One of the striking aspects of your work is that it practically glows with a golden hue. The pigskin and cow intestine give off a luminous light, and even the hair is coated with gold—which begs the question, why gold? Why transform your work with Midas’s golden touch?

Eunmi Chun: I think I should separate my answer into two parts—the body and the hair. With the body, the gold is an unintended effect that comes from the transparency of the materials. On the other hand, I wanted to give the hair, which used to be alive, eternal life. I plated the hair gold because gold signifies eternity. 

You’ve said that you search for your life’s truth, much in the way an alchemist searches for eternal life or gold. How did jewelry making become your preferred method of searching?

Eunmi Chun: I think life itself is a process of seeking truth. It is just like the journey of an alchemist searching for gold. It does not matter if he succeeds in the end or not, it is only the process that counts. The questions we ask ourselves change during our lives, like what to do and how to make decisions. 

I find my materials in the process of seeking my own answers. Everyone needs an individual method to express personal thoughts and ideas. My method is to create something structural with three-dimensional materials.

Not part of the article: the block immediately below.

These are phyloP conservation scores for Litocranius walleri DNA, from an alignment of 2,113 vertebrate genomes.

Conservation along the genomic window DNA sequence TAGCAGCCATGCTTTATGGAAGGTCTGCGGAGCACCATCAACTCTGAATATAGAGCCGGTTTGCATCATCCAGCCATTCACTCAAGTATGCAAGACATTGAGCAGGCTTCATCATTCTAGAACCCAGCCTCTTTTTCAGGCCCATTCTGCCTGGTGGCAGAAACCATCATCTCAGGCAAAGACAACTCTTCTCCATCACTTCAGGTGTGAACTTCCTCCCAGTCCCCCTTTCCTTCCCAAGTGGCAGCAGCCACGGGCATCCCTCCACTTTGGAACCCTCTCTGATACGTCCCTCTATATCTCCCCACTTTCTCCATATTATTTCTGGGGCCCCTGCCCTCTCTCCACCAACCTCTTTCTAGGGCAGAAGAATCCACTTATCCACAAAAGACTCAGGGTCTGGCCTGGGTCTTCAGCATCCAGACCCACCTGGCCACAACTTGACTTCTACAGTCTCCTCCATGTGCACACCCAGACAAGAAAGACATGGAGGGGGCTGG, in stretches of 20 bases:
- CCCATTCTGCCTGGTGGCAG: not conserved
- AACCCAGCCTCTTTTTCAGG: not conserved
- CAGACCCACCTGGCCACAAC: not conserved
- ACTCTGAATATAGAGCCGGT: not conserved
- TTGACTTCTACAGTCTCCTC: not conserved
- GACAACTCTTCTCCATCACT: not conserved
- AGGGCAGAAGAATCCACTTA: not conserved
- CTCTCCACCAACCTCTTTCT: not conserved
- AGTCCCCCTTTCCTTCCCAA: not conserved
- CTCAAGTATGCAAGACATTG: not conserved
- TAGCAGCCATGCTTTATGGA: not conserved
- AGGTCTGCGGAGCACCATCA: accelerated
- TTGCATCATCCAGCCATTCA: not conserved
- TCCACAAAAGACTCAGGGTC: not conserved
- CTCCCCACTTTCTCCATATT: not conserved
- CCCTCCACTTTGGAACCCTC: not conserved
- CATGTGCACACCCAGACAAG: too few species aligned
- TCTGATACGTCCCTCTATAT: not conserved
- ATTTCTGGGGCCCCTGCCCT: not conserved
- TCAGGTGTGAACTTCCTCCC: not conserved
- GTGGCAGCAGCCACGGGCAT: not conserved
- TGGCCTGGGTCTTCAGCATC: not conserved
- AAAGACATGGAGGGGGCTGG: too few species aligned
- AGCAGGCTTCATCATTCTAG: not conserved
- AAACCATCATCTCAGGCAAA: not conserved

If you could give one piece of advice to recent graduates of jewelry and metal programs around the world, what would it be?

Eunmi Chun: Nowadays, we live in an abundance of information. With one click, we can see all that is happening on the other side of the Earth through the Internet. It is easier for us to look at others instead of concentrating on ourselves. Because of this, we learn to adopt other people’s existing techniques, and original ideas and thoughts disappear where they are ironically most needed. Therefore, I want to encourage graduates to seek their own methods and characters and to continue developing them. The process will never be easy, and it’s going to be a long journey of seeking, but this should also be one of the most exciting things in life, I think.

Finally, what interesting things have you seen, read, or heard lately?

Eunmi Chun: I am reading an interesting book call Fatigue Society, written by Byung-Chul Han. It analyzes contemporary capitalistic society, where people exploit themselves in order to obtain excessive outcomes from life and only succeed in getting progressively depressed. The book provides an interesting observation of present life in society, an observation it considers to be the truth of life. 

Olivia Shih

Olivia Shih is a contemporary jeweler, artist and writer based in Oakland, California. Born in the US and raised in Taiwan, she is interested in the cultural nuances that can be explored through wearable sculpture. She holds a BA in Creative Writing from Columbia University and a BFA in Jewelry and Metal Arts from the California College of the Arts.